245 Park Avenue South (at 20th St)
City: New York, NY
Site: Visit the restaurant site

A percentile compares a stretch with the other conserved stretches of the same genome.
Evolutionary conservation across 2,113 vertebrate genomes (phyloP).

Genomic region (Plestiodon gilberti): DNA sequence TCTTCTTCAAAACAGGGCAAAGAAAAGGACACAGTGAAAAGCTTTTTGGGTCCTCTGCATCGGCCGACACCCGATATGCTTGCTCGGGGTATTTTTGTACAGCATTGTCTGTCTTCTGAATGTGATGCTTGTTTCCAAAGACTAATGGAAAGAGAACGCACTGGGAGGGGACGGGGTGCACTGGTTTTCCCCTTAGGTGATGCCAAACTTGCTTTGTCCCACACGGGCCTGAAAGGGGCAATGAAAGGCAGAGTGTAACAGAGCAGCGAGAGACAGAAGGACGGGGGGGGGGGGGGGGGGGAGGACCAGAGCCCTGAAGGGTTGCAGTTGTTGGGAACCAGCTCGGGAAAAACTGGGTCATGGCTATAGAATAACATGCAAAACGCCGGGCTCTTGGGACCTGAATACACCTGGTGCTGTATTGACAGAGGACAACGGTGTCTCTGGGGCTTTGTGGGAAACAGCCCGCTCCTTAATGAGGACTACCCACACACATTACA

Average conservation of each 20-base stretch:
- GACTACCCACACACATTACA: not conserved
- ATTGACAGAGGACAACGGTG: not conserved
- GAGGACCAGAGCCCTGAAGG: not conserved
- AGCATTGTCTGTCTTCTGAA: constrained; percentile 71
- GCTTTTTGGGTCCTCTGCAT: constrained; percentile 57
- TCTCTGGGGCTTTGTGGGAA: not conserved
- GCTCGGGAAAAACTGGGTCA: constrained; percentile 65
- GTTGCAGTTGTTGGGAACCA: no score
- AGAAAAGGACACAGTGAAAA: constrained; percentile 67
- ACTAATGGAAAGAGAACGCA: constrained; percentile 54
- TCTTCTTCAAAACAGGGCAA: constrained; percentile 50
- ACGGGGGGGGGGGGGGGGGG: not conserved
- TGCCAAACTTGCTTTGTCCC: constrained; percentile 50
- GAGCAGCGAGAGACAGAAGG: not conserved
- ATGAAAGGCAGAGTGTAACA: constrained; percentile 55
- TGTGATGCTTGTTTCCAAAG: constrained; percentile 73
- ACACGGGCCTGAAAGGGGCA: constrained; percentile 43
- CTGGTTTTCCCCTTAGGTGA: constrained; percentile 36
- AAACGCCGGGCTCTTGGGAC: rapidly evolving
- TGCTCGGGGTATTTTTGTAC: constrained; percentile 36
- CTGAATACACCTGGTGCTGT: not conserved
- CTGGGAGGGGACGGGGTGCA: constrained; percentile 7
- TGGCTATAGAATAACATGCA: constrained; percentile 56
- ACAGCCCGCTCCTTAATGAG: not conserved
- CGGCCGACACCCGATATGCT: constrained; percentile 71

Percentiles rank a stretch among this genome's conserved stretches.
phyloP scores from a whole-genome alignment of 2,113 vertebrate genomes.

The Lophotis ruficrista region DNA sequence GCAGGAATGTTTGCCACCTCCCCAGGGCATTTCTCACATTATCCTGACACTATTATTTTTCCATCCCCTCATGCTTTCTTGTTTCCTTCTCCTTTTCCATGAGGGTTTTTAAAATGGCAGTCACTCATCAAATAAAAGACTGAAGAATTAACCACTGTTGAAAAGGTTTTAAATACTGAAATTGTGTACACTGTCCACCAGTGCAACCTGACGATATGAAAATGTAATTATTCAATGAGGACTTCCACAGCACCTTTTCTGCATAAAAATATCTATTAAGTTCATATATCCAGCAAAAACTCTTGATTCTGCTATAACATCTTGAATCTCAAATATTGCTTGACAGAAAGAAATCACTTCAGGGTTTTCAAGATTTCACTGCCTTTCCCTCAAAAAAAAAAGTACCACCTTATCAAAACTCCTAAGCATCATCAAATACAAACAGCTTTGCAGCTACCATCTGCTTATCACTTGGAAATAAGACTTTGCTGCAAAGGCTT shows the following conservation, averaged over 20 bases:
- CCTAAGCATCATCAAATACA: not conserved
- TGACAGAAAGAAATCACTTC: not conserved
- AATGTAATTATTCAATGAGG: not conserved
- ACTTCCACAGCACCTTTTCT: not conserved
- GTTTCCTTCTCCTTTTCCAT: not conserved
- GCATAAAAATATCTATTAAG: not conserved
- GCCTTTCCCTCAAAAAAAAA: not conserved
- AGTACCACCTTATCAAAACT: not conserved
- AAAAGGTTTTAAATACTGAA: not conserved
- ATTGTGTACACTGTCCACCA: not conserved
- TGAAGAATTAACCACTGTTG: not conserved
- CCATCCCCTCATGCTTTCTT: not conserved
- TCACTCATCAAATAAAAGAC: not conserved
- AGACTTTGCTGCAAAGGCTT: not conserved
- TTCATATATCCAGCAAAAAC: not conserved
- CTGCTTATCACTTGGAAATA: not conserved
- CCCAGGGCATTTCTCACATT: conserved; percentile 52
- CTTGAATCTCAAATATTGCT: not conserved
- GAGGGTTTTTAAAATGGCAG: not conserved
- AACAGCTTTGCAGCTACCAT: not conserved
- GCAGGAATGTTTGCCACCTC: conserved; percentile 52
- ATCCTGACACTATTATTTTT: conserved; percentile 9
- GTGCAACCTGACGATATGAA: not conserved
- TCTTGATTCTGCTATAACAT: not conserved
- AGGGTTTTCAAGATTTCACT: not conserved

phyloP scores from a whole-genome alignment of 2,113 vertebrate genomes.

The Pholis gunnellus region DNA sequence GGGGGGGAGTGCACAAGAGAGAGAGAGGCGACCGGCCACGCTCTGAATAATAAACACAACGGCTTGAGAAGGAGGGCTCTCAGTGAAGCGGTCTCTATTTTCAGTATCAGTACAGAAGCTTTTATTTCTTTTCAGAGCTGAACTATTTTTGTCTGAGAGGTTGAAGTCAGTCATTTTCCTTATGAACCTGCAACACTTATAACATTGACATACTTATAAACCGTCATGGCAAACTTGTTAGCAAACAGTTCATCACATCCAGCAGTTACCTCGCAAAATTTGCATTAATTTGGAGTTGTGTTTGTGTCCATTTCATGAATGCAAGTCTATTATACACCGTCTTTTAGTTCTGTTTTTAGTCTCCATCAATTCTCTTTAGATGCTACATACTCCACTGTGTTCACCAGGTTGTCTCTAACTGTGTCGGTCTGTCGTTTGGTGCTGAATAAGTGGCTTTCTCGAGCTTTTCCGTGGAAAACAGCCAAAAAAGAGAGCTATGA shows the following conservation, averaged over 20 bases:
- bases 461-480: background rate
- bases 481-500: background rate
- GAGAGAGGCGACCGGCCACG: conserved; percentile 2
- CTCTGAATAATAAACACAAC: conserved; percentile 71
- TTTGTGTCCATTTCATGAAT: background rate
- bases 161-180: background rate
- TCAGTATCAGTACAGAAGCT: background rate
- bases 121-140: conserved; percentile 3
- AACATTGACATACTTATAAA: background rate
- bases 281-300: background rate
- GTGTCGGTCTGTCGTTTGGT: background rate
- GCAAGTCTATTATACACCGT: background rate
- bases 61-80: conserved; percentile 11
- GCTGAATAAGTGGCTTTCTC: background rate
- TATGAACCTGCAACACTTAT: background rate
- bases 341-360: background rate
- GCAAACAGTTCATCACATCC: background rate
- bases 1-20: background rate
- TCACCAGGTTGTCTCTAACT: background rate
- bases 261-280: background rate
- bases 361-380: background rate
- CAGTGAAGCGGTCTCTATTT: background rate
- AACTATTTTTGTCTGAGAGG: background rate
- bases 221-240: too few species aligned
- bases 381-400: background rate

2nd Cuisine: Asian
Area: Gramercy Park
Entree Price: $10-15